Originally titled ‘Misanthrope,’ ‘To Catch a Killer’ is a crime drama film directed by Damián Szifron that brings a sobering take on a criminal mass shooting investigation. The film stars Shailene Woodley and Ben Mendelsohn in central roles against Ralph Ineson as the antagonist. FBI Special Agent, Lammark carries out an investigation against Baltimore’s recent deadly mass shooter, recruiting the help of beat cop Eleanor for the case. Through massive media speculation and political pressure, Lammark hopes to find help in Eleanor’s unique perspective, influenced by her harsh reality, to track down the city’s dangerous sniper shooter.
The mass shooter, eventually revealed to be Dean Possey, plays a crucial role in the film’s narrative. Through his character, the film needles a criminal’s psyche and tries to provide a nuanced and complex take on the topic. Due to the same, viewers might wonder if his character has any basis in a real-life shooter from Baltimore. Let’s find out!
Is Dean Possey a Real Mass Shooter?
No, Dean Possey is not based on a real Baltimore mass shooter. ‘To Catch a Killer’ is an original story written by director Damián Szifron and his co-writer Jonathan Wakeham. Therefore, Dean Possey’s character is only a work of fiction created by the writers to infuse their storyline thematically with sour revenge, anger, and hatred. Through the hunt for his character, the film also depicts the ugly side of media and the public who pounce on tragedies to turn them into theories full of agenda-driven prejudices.
Szifron, best known for his Oscar-nominated 2014 film ‘Wild Tales,’ is no stranger to incorporating social musings into his narrative and seems to have a knack for such revenge-based storylines. When discussing the same, director Szifron mentioned this film and said, “In ‘To Catch a Killer,’ it’s [the revenge theme] a bit more like biblical revenge. It’s fury unleashed against a species.”
Dean, a trained marksman unable to thrive in a capitalistic world, is perpetually angry at everything. Eventually, one New Year’s Eve, he finds an outlet for that anger by committing a mass shooting across the area from a distant apartment building. Through his serial killing sprees, Dean imparts “retribution” on society for poorly treating him. This narrative of a killer with a traumatic past has been seen numerous times in fiction and reality.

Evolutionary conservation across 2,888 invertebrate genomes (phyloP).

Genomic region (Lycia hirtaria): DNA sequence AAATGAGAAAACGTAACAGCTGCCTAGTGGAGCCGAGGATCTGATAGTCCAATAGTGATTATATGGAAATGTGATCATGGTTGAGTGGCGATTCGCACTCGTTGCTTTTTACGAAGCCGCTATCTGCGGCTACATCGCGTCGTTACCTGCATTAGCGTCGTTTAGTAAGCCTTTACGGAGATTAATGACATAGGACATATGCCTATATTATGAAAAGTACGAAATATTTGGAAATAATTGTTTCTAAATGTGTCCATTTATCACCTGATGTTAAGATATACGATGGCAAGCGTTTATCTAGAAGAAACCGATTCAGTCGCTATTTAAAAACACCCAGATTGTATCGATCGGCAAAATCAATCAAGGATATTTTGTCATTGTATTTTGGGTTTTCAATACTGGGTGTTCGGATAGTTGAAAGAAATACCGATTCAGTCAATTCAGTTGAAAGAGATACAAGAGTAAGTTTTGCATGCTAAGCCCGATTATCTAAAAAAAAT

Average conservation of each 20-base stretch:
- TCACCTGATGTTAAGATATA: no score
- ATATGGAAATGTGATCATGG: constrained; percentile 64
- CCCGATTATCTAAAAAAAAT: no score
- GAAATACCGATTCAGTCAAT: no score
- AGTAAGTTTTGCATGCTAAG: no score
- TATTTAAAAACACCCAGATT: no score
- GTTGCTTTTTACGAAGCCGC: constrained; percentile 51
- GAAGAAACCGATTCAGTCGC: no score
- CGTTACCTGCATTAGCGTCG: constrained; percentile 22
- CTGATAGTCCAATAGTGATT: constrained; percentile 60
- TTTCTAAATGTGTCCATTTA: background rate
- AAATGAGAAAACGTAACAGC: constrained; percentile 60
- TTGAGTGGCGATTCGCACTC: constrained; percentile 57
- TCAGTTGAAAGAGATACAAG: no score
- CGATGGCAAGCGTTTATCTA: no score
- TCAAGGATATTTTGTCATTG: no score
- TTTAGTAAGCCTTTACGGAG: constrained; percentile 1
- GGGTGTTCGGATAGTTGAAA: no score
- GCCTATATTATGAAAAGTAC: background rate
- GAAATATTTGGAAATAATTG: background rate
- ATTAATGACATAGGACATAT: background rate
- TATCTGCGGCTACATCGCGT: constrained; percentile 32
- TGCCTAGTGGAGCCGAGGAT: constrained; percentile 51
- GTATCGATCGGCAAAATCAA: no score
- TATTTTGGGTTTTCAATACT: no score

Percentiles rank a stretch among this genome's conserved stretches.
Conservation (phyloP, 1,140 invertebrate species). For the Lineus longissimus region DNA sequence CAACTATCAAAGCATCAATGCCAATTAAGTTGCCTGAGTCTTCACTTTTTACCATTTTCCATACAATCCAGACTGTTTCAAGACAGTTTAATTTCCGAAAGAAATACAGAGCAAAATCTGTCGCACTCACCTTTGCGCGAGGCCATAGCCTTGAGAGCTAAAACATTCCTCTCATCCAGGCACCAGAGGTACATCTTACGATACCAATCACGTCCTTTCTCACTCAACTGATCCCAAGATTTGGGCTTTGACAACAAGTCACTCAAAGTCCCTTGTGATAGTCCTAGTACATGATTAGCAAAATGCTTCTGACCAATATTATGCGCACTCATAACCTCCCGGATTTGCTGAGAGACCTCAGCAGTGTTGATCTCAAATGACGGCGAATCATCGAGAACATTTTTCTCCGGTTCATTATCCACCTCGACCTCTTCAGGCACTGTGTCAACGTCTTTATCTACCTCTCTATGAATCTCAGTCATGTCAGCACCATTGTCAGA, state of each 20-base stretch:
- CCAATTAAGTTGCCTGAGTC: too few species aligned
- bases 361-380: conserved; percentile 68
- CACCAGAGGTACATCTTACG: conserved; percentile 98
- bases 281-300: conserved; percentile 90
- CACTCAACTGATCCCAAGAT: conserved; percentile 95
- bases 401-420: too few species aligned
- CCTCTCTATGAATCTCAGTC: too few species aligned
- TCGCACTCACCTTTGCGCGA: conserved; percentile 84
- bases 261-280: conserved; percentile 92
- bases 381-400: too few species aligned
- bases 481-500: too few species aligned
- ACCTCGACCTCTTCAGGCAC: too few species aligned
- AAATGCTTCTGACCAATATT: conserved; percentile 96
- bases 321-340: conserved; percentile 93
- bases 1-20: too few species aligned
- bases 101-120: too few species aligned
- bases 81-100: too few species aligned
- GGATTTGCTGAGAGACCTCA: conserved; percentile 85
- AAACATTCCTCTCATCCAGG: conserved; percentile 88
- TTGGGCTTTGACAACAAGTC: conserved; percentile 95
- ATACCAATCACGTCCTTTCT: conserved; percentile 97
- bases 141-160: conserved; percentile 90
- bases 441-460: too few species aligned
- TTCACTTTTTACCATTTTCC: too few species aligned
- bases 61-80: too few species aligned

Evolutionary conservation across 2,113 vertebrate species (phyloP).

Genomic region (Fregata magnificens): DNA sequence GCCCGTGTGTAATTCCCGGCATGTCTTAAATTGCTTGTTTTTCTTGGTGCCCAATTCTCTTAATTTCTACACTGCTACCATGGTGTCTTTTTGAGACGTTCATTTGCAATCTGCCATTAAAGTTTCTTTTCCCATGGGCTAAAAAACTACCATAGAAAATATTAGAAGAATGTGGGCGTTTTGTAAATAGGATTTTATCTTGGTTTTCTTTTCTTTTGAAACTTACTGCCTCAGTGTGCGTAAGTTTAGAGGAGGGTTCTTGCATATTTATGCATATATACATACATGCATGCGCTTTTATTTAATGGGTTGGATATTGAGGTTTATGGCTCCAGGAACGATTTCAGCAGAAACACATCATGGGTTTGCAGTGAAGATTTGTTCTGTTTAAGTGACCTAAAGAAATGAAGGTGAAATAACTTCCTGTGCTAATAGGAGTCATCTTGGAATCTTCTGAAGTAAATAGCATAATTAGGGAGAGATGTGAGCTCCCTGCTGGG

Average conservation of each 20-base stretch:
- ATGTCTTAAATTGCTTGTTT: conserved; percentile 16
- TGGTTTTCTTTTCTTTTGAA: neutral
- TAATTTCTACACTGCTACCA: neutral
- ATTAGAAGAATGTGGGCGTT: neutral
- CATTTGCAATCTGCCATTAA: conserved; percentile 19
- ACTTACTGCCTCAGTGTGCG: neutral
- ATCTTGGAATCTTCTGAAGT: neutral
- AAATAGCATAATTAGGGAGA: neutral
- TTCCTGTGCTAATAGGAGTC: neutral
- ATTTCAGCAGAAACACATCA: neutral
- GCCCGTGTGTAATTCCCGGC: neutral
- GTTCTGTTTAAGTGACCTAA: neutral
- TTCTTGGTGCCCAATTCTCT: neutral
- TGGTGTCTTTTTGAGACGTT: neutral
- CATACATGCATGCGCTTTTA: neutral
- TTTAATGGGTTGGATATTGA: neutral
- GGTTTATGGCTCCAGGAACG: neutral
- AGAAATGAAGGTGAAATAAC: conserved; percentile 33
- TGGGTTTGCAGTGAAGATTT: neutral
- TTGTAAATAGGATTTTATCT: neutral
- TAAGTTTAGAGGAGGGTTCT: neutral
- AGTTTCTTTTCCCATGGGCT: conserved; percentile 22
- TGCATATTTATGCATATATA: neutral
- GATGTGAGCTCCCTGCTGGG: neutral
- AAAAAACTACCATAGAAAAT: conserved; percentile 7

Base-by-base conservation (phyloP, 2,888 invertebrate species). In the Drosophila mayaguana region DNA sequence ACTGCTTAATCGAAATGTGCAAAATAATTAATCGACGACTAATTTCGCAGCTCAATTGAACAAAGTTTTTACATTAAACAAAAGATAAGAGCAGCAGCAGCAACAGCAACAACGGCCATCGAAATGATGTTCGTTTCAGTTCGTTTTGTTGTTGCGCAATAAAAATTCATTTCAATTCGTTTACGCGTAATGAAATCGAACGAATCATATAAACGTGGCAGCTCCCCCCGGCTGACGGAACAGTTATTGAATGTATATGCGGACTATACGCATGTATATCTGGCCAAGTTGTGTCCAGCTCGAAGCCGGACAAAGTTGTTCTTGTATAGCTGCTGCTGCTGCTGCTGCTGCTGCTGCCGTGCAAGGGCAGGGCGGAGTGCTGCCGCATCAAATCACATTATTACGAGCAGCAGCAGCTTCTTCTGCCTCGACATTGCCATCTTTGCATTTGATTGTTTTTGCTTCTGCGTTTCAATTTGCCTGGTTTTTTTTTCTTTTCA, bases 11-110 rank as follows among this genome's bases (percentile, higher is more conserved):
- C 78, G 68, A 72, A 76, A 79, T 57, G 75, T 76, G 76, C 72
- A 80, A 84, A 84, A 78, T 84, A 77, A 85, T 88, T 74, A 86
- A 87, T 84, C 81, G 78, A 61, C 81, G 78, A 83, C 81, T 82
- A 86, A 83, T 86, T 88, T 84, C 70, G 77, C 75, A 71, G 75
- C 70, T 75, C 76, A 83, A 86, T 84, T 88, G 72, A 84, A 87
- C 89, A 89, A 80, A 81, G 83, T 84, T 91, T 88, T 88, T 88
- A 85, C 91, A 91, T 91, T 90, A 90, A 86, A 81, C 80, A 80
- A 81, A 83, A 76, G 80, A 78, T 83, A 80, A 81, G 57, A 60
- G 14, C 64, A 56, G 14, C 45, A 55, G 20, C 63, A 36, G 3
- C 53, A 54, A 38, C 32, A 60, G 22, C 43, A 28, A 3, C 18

For instance, according to CNN, in 2023, up to May alone, more than 325 mass shootings have occurred in the United States, leading to the death of 375+ victims. Additionally, in Baltimore, 19 homicides and 45 non-fatal mass shootings were recorded in March of 2023. As such, the theme of gun violence explored through Dean’s character presents a vastly relevant reflection of reality.
Nevertheless, a shooting of the magnitude portrayed in the film hasn’t occurred in Baltimore. Therefore, even though Dean’s storyline has a faint resemblance to reality, it has a limited basis in the same. The film builds Dean’s character and experiences to explore the psychology behind such violent behavior. Through his influence on the plot, the film also discusses the public’s stereotypical prejudices when it comes to such sensitive matters. Repeatedly we see people make assumptions about the killer’s identity and motives without any firm evidence about the same.
Shailene Woodley’s character, Eleanor, enters the scene specifically because she can understand the inner workings of the killer better than anyone else seems to. Unlike most stories, ‘To Catch a Killer’ seems to almost possess an empathetic approach to Dean’s mass shooter character. By doing so, the narrative hopes to highlight the importance of rehabilitation. Through the same character, however, the film also acknowledges instances where help is beyond reach for certain people.
Therefore, Dean Possey’s character is instrumental in the film’s depiction of several real-life issues and incidents. Nevertheless, his character himself is fictitious, constructed to give shape to the narrative’s themes. Ultimately, he’s not based on a real-life person.
Read More: Is To Catch a Killer Based on a True Story?